And then there was Chernobyl, Three Mile Island, Fukushima And Lies and Lies and More Lies.
Effects of nuclear explosions on human health
- Initial stage—the first 1–9 weeks, in which are the greatest number of deaths, with 90% due to thermal injury and/or blast effects and 10% due to super-lethal radiation exposure
- Intermediate stage—from 10–12 weeks. The deaths in this period are from ionization radiation in the median lethal range
- Late period—lasting from 13–20 weeks. This period has some improvement in survivors' condition.
- Delayed period—from 20+ weeks. Characterized by "numerous complications, mostly related to healing of thermal and mechanical injuries coupled with infertility, sub-fertility and blood disorders caused by radiation." Also, ionizing radiation from fallout can cause genetic effects, birth defects, cancer, cataracts and other effects in organs and tissue.
Some scientists estimate that if there were a nuclear war resulting in 110 Hiroshima-size nuclear explosions, it would cause significant loss of life in the tens of millions. Climatology hypothesis is that if enough firestorms were created, a great deal of soot would be thrown up into the atmosphere which would blanket the earth, causing the disruption of food chains, in what is termed a Nuclear Winter scenario.
Beginning in the 1950s, American and Soviet scientists embarked on a perilous race to see who could build and detonate the world's largest bomb. The results exceeded all expectations about how big a bomb could be built. Initially, the Americans led the way, but then left the field clear for the Soviet Union to break all records.
Secrets of the Dead chronicles how the bomb-makers on both sides were working blind as they pushed science into unknown territory to build The World's Biggest Bomb. As we approach the 50th anniversary of the detonation of the most powerful bomb ever constructed – October 30, 1961 – The World's Biggest Bomb premieres nationally Tuesday, May 17 at 8 p.m. (ET) on PBS (check local listings).
Secrets of the Dead is a production of THIRTEEN in association with WNET New York Public Media. WNET is the parent company of THIRTEEN and WLIW21, New York's public television stations. For nearly 50 years, WNET has been producing and broadcasting national and local documentaries and other programs to the New York community.
On March 1, 1954, the United States exploded its first hydrogen bomb known as 'Castle Bravo' at Bikini Atoll in the South Pacific. To this day, 'Castle Bravo' remains America's biggest bomb and is one of the most extraordinary tales in the history of science – yet one which is largely unknown.
As soon as the bomb exploded, the test team knew something was wrong. Instead of five megatons, the blast turned out to be 15 megatons. The explosion vaporized three entire coral islands, sending the ash 100,000 feet into the air. It drifted eastward and rained upon hundreds of people living on islands to the north – a poison footprint of 7,000 square miles.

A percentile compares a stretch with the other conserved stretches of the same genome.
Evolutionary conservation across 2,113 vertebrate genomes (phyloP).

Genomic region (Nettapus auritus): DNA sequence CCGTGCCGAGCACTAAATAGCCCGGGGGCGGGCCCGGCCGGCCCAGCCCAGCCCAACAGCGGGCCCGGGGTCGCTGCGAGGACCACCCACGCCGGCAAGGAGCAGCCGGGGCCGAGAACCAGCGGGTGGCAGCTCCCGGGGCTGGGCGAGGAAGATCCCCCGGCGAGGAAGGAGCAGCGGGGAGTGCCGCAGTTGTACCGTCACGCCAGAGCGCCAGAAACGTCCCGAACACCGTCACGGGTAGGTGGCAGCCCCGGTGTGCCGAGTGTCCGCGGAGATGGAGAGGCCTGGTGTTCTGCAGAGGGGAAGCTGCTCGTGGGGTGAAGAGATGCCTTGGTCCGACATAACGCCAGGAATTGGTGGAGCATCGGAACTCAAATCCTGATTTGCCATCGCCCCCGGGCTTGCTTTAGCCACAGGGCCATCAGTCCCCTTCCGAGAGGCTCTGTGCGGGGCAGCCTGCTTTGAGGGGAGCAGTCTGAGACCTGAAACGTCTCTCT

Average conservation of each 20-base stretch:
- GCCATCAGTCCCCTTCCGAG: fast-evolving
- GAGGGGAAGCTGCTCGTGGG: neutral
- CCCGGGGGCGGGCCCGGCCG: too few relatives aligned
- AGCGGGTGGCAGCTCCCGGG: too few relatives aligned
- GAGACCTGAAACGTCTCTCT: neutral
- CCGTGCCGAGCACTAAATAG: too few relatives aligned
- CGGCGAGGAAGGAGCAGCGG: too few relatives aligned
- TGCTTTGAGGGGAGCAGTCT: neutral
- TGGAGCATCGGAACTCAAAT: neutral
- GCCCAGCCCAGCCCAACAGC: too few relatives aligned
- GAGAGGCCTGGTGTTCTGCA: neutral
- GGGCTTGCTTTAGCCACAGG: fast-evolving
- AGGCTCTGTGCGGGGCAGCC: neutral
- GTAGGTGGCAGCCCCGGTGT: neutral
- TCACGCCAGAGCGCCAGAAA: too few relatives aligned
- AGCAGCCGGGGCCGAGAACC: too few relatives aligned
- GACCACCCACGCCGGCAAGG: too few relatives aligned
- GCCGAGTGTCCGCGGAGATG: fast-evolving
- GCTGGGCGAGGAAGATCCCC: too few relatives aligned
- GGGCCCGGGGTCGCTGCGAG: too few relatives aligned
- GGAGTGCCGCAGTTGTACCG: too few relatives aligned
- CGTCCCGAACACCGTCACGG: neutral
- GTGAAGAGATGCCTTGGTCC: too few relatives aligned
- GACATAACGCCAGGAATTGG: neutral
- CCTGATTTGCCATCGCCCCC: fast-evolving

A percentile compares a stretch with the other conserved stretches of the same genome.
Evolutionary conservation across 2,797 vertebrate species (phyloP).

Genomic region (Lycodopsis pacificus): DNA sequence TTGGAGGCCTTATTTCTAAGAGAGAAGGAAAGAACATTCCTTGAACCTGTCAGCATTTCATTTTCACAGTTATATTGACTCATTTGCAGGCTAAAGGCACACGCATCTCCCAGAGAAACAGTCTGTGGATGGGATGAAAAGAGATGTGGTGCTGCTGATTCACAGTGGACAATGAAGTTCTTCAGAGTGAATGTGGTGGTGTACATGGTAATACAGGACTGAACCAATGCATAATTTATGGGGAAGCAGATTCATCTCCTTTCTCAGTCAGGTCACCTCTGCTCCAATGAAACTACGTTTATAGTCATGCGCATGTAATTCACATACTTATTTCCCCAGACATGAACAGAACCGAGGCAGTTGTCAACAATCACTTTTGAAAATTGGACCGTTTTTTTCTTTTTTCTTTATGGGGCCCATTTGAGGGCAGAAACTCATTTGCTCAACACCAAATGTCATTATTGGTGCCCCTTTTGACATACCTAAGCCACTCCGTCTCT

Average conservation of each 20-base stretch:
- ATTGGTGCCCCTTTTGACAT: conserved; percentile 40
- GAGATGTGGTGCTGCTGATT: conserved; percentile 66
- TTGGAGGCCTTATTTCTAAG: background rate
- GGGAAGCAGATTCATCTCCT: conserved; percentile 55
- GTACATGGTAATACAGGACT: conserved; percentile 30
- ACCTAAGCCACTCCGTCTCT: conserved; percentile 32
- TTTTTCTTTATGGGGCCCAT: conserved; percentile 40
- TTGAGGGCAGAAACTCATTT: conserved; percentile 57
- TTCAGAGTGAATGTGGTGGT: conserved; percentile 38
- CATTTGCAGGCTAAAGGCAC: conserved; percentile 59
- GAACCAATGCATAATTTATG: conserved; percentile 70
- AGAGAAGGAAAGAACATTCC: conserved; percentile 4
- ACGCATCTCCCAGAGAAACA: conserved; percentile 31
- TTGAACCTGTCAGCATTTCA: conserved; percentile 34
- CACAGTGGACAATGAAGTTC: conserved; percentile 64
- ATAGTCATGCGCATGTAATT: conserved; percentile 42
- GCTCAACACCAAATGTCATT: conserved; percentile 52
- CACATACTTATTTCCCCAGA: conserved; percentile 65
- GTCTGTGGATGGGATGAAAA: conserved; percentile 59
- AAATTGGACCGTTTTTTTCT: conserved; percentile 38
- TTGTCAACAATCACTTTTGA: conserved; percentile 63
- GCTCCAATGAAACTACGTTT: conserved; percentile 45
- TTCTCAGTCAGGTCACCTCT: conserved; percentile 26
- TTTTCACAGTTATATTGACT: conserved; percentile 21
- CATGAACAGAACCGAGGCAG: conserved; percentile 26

Secrets of the Dead shares an account by the commander of the bomb's firing party, scientist Dr. John C. Clark, in which he describes how he and eight other scientists were trapped inside a concrete bunker 20 miles from ground zero. An interview with John R. Halderman, Marine Corps Veteran, who stood guard over 'Castle Bravo,' relates what it was like to be 23 miles from ground zero aboard the USS Curtis.
While it was thought the remoteness of Bikini Atoll would lead the fallout of the blast to blow out to empty sea, instead it was carried to the USS Curtiss, the Lucky Dragon (a fishing boat 82 miles east of Bikini) and to neighboring islands. Explaining what went wrong and why, is Dr. Martin Kalinowski, a nuclear physicist, Dr. Harold Agnew, former director Los Alamos National Laboratory and Richard Rhodes, author and historian.
After the 'Castle Bravo' explosion, the United States shifted gears to concentrate on smaller, more precise bombs. However, at the same time, the Soviet Union continued to build massive devices capable of destroying entire cities. The Soviet bomb program reached its peak on October 30 1961, when a device they called the 'Tsar' exploded above the north European island of Novaya Zemlya. At 50 megatons, it released in a nanosecond, energy that equates to 10 times the entire quantity of explosives used in World War II. The blast wave went three times around the world and made 'Castle Bravo' look insignificant.
Relating the chain of events leading up to the 'Tsar' is Dr. Alexei Kojevnikov, Russian Academy of Sciences and Dr. Boris Altshuler, a Soviet nuclear scientist who studied under Andrei Sakharov, the inventor of the 'Tsar'. Soviet Premier Nikita Khrushchev gave Sakharov three months to build the world's biggest bomb. However, just months after the detonation of the 'Tsar,' Sakharov became a critic of nuclear weapons realizing there is no way to contain radioactive fallout.
The race to build the World's Biggest Bomb led to the signing of the Nuclear Test Ban Treaty in 1963 which banned the test of all nuclear weapons except for those conducted underground. But sadly, 57 years after 'Castle Bravo,' radioactive fallout still prevents the descendants of Bikini Atoll from returning to their island.
THIRTEEN's Secrets of the Dead: The World Biggest Bomb is a Blink Films Production for THIRTEEN in association with ZDF, ARTE, ZDF Enterprises GMBH, National Geographic Channels, Channel 5 and WNET. Narrator is Liev Schreiber. Writer/producer/editor is Andy Webb. Executive producer for Blink Films is Dan Chambers. Executive producers for WNET are Jared Lipworth and William R. Grant.
PBS - Secrets of The Dead